It’s easy to overlook the author’s bio. Often, they’re tucked into the back of a book or at the bottom of an article. Yet, a bio is necessary if you’re publishing a book and want to make writing a career.
If you have no bio, readers may be puzzled by its absence. If your bio is bad, then your readers may put down your book. If you put in the work to craft a solid author bio that stands out, it will pique the interest of potential readers, and it may even help you sell more copies.
Thankfully, an author bio is way easier than writing a book. However, even with that in mind, there are some guidelines to follow if you want your bio to stand out in a good way rather than being forgettable or bewildering. In this post, I go into the essentials of a good author’s bio that hooks readers and sells books.
The most important rule is to keep your bio brief. You will use your bio in several places (more on that later) and want your readers to read the entire paragraph without trailing off. Bio may be short for “biography,” but you should save the long-form essay for other places. The word count varies, but 100–150 words are a good ballpark for most places.
Another important convention is to write your bio in the 3rd person point-of-view, not in the 1st person “I” voice. While you want your writer’s voice to shine through, the 3rd person grants your bio an air of professionalism.
Bio openings vary, but a safe go-to is to put in the first sentence a) your name, b) your profession, and c) the name of the book you’re writing the bio for.
Just for fun, imagine if I’m writing a book based on this blog. By using the above template, my opener may be, “Elizabeth Javor is the sales and marketing director of Outskirts Press and the author of the book Elizabeth Speaks.” (That’s a working title.)
Within your bio, you should hint at the subject matter or themes in your writing. Ideally, you should be hinting at the unifying principle of your work. If you’re a novelist, mention the subgenre and the important themes you aim for in your stories. If you’re a nonfiction writer, focus on your niche.
Especially in nonfiction, you want your bio to show off your expertise. When your readers want to be informed or persuaded or at least believe in what you’re writing, showing them your credentials and accomplishments does the job. If you’re publishing an academic book, your educational history is a must-have. Even outside of academia, it’s nifty to show off any higher degree you have, such as an MFA. If you’re writing about how to run a business, your audience will want to know your companies and if they’re successful.
Even in fiction, mentioning your experience in your bio is useful. For example, if you’re writing a novel about running, readers will buy into your story more if you’re a runner yourself.
A common way to add a personal touch to the bio is to share your geography and your family. For this, avoid charting out your entire life story. Instead, stick to where you’re currently living unless a previous residence pertains to your book’s subject. With your family, only mention what you’re comfortable with. For example, some authors are happy to say they have a husband, a bunch of kids, and a cat. Other authors will omit that personal information altogether.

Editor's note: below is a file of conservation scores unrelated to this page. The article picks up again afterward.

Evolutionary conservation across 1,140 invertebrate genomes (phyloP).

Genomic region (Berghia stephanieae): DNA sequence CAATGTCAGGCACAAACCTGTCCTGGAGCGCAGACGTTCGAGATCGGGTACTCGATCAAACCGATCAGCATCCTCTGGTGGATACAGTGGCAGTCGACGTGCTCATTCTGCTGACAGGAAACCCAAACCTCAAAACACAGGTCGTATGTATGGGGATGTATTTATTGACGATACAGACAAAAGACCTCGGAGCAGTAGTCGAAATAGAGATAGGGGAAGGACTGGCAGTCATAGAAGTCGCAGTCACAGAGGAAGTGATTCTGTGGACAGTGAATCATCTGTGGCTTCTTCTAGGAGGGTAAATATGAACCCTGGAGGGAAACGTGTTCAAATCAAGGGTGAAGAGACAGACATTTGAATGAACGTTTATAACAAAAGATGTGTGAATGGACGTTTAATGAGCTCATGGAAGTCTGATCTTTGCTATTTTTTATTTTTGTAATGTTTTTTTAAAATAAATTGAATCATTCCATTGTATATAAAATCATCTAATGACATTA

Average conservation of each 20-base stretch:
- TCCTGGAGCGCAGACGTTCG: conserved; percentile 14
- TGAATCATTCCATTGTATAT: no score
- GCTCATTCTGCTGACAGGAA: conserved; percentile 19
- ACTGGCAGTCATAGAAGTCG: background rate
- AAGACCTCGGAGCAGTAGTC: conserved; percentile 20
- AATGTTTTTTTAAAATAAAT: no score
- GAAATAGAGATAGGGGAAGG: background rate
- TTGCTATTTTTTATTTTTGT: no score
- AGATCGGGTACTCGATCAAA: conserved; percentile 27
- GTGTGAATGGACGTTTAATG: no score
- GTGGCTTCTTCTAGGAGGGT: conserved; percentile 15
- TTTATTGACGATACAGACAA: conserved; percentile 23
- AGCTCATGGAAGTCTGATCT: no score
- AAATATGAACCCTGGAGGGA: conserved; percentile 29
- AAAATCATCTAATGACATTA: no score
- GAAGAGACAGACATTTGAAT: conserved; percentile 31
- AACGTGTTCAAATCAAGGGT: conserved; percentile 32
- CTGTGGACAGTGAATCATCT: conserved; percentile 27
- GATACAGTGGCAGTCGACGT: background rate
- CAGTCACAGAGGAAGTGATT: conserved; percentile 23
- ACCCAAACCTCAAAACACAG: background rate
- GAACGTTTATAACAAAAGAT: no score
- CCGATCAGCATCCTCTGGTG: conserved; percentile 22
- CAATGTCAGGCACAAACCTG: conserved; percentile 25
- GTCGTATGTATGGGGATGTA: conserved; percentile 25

If you want to stand out, you can opt for something unusual about your life. For example, some readers may be interested if you’re a fire dancer or an exotic animal trainer, even if these identities don’t relate to your book. In these cases, do keep it to one sentence.
When ending your bio, a reliable closer states what else you’ve written. If you’ve already written books and you’re reading this article as a refresher, this is the opportunity to plug your previous titles. If this is your first book, you can state that you’re a debut author. Even if it’s your debut, you should bring up relevant publications you’ve contributed pieces to, such as journals and blogs.
Once you have your author bio, the fun starts! Your bio doesn’t just exist in the back of your book. You can take the same blurb and reuse it, with some tweaks, in your marketing.
Put your bio on the product page for your books and your author page on a storefront like Amazon. Then, you can put it on your website by extending it into a full “about” page. Next, trim it up for your social platforms, such as Instagram, and send it to your hosts for guest blog posts, podcast appearances, and book signings. You can even use it as an outline for a longer blog post or a Twitter thread pitching your book.
With all this advice in mind, start drafting your bio. If you’re stuck on how to write it, open some books in the genre you’re writing in and study how their authors structure their spiels. You can even look at the contributor bios on this very blog.
The author bio is rarely the one factor that sells your book. Nevertheless, it’s integral to pitching your book and getting your next reader.
Over to YOU: If you have an author’s bio, put it in the comments! If you don’t have one, create a draft and share it. Add any additional tips and advice for writing great author bios.
ABOUT ELIZABETH JAVOR: With over 20 years of experience in sales and management, Elizabeth Javor works as the Director of Sales and Marketing for Outskirts Press. The Sales and Marketing departments are composed of knowledgeable publishing consultants, customer service reps and book marketing specialists; together, they all focus on educating authors on the self-publishing process to help them publish the book of their dreams. Whether you are a professional looking to take your career to the next level with platform-driven non-fiction or a novelist seeking fame, fortune, and/or personal fulfillment, Elizabeth Javor can put you on the right path.